Simply put, we expect for our kids to behave well. (I read a lot of parenting books to make sure that our expectations are age appropriate.) Different things are important to different families and our kids know what is important to us…and respect is a big one. We try to treat people the way that we want to be treated. Behaving in an appropriate way is simply respecting those around you. I’m more surprised when they don’t act in appropriate manners than when they do…because they have the capacity to make good choices.
We also expect for our kids to act up on occasion…because they’re human. They usually do that at home. ☺ They also tend to act up when they’re especially hungry, emotional, tired and such – normal human triggers for less than personal best behavior. We try to minimize those situation, but they happen…that’s life.
Ultimately, the kids understand that we expect for them to be their personal best…not perfect. They “get” it. For example, during the last school year a teacher told Michael, “Your mom is going to be so upset with you…” because he had forgotten a homework assignment at school. “No, she won’t. My mom only cares if I do my best.” (Thankfully, he just shared with us what he thought in his head…not what he said!) He was right though…
On our ride home, we asked the boys what helped them to behave when they didn’t especially feel like it. Michael simply answered, “I know that there will be consequences for my behavior.” Sean agreed. One thing that we have taught the boys (since they were old enough to understand) is that they get to choose their actions, but there are consequences (good or bad) for their choices. That looks different for each child, because they have such different temperaments. One son is very soft hearted and easy to discipline while the other is more defiant – he wants to know what the “consequence” is before he makes a decision whether or not he wants to obey us (?!) For the latter, I keep him guessing! Time-outs (when they were really young) and losing (related to the offense) privileges or things have worked to date. Knock on wood ☺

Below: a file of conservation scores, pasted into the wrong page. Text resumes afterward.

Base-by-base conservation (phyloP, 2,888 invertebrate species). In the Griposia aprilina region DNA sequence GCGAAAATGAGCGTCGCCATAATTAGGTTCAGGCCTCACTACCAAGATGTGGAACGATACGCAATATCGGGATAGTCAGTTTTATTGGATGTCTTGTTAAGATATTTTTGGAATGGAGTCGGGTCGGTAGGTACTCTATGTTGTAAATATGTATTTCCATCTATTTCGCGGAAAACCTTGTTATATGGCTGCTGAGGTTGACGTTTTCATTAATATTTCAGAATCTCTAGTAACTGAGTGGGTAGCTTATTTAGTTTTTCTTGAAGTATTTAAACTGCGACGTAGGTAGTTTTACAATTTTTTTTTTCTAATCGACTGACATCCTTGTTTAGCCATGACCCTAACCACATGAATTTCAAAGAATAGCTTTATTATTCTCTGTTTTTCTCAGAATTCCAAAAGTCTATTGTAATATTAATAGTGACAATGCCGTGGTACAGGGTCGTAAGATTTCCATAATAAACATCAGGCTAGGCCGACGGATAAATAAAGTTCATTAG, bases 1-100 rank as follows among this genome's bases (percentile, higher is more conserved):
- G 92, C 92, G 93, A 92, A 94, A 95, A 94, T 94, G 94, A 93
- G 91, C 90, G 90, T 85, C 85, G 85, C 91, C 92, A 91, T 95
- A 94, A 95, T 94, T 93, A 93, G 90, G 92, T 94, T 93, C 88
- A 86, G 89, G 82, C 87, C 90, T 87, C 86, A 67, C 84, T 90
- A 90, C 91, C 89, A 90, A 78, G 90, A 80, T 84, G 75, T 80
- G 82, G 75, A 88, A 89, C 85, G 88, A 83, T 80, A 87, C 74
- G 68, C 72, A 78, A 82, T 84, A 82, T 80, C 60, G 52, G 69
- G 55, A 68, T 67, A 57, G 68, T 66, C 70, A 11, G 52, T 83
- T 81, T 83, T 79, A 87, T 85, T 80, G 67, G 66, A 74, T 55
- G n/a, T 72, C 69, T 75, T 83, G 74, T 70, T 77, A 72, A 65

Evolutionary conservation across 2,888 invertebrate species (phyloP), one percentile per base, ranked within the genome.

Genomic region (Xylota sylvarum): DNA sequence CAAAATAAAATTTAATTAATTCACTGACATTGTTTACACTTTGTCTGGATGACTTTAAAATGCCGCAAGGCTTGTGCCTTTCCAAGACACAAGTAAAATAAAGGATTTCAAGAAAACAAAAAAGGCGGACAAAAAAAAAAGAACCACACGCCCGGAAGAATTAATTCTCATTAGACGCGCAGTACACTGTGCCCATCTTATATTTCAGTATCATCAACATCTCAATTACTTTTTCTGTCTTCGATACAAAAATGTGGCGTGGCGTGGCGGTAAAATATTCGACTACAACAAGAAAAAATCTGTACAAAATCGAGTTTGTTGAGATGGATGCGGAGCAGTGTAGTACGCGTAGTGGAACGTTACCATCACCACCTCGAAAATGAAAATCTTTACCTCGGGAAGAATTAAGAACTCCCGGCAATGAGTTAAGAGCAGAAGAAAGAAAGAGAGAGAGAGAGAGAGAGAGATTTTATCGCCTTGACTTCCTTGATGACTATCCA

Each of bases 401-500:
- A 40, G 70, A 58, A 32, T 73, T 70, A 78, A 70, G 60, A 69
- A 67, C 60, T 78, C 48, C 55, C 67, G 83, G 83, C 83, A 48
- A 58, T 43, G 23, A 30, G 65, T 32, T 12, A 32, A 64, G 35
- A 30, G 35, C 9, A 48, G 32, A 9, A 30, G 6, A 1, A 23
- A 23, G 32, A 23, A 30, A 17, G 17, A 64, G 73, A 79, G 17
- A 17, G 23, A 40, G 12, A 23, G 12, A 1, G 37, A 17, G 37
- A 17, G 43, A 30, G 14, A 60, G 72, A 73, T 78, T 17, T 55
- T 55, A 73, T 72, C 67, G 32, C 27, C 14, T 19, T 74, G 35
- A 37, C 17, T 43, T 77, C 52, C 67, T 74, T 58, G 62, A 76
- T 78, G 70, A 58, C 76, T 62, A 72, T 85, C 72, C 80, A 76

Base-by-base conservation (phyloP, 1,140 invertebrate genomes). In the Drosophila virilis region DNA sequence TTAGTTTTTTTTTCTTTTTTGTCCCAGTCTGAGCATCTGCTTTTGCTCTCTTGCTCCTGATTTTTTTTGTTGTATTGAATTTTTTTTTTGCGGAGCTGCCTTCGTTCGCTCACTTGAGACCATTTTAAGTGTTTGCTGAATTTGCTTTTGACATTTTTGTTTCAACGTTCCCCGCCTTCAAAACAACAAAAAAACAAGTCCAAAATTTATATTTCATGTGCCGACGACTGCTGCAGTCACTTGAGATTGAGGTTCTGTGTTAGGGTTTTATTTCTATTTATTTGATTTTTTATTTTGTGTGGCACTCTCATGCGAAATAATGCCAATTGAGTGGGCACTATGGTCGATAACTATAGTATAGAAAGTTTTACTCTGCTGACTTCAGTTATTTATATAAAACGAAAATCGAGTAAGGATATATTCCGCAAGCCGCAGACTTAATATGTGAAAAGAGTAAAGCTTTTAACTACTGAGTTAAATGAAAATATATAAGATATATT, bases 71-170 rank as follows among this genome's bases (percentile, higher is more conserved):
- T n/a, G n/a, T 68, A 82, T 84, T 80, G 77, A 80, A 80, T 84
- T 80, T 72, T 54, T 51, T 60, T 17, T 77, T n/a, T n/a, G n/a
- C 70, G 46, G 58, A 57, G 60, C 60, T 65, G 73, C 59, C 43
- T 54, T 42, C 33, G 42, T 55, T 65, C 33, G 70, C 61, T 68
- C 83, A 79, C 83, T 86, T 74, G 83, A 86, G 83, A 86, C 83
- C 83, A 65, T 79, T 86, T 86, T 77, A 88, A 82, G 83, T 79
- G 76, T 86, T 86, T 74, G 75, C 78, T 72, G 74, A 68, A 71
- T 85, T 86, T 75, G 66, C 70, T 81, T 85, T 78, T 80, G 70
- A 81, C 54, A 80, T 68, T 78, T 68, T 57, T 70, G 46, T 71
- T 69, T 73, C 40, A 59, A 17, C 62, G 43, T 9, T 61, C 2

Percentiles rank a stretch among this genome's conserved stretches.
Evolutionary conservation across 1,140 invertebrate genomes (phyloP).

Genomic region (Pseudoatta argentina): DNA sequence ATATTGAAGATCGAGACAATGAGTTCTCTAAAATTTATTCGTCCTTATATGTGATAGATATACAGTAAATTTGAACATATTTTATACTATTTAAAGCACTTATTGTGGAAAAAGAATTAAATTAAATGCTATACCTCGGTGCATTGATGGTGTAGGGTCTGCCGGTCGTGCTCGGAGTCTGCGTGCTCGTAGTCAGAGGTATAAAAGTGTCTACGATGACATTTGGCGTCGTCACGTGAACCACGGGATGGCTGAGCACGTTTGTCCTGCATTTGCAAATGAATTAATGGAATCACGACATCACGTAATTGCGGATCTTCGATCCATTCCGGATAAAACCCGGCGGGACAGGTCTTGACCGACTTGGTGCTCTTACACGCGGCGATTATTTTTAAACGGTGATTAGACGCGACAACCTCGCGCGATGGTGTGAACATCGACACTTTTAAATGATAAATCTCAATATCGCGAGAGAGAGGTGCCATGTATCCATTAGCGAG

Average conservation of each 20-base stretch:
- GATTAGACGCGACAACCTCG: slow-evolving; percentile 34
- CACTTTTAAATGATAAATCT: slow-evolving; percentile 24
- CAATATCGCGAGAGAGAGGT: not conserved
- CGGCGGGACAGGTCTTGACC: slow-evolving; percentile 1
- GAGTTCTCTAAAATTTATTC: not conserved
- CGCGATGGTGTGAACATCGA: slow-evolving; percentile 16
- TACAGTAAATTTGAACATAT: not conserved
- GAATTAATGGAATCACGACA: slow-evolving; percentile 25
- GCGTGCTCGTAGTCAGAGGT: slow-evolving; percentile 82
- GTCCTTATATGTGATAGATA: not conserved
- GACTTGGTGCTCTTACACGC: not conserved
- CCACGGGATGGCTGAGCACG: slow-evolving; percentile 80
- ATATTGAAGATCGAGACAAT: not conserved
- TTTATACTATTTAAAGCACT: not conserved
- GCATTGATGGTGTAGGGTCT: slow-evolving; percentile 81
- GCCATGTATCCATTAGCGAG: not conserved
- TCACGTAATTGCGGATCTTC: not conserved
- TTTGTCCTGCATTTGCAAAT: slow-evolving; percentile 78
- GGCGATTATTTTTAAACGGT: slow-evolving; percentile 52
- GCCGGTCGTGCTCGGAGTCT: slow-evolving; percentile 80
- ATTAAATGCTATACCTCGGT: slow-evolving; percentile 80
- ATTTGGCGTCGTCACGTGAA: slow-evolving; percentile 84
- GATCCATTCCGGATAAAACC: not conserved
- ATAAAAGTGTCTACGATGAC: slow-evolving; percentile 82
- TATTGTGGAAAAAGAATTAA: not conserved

In any event, those are the main “secrets” that have worked for us. I could go on and elaborate about the importance of male examples that are worthy of imitation (my husband rocks!); exposing kids to a variety of experiences so that they know how to act in different situations; and consistently providing opportunities for their energy to be released. (Boys tend to need to run and play on a regular – if not daily – basis. If they weren’t getting that time, then I would expect them to be bouncing off the walls!) I’ll stop at these tips though.
If you happen to see one (or both!) of my sons acting up though, don’t be surprised. They are human…they have their moments. These principles are more about overall behavior. I don’t want to set up unrealistic expectations about my sons (or any other boys), so please take these “secrets” with a grain of salt. Every child is different and constantly changing. It takes time to figure out what works for each kid…but it is so worth it.
One last note…as parents we have to be careful not to expect more of our kids than they are able to live up to. If a child has special needs or is on certain medications, then expectations need to be modified. (i.e. There are a couple of months each year that my 6 year-old son Sean is on this certain asthma medication that makes him a bit hyper/bouncing off the walls AND he can’t go outside to run around and play because of all of the allergens in the air that triggers the asthma. While I don’t expect for him to be totally crazy and out of control, he does get a lot more leeway during those months.) Also, while I have worked with hundreds of kids of all ages on a volunteer basis, I’m not an “expert”. This is simply what has worked with my two sons, who are currently 6 and 9. I’ll keep you posted if this stops working when they hit the tween/teen years!
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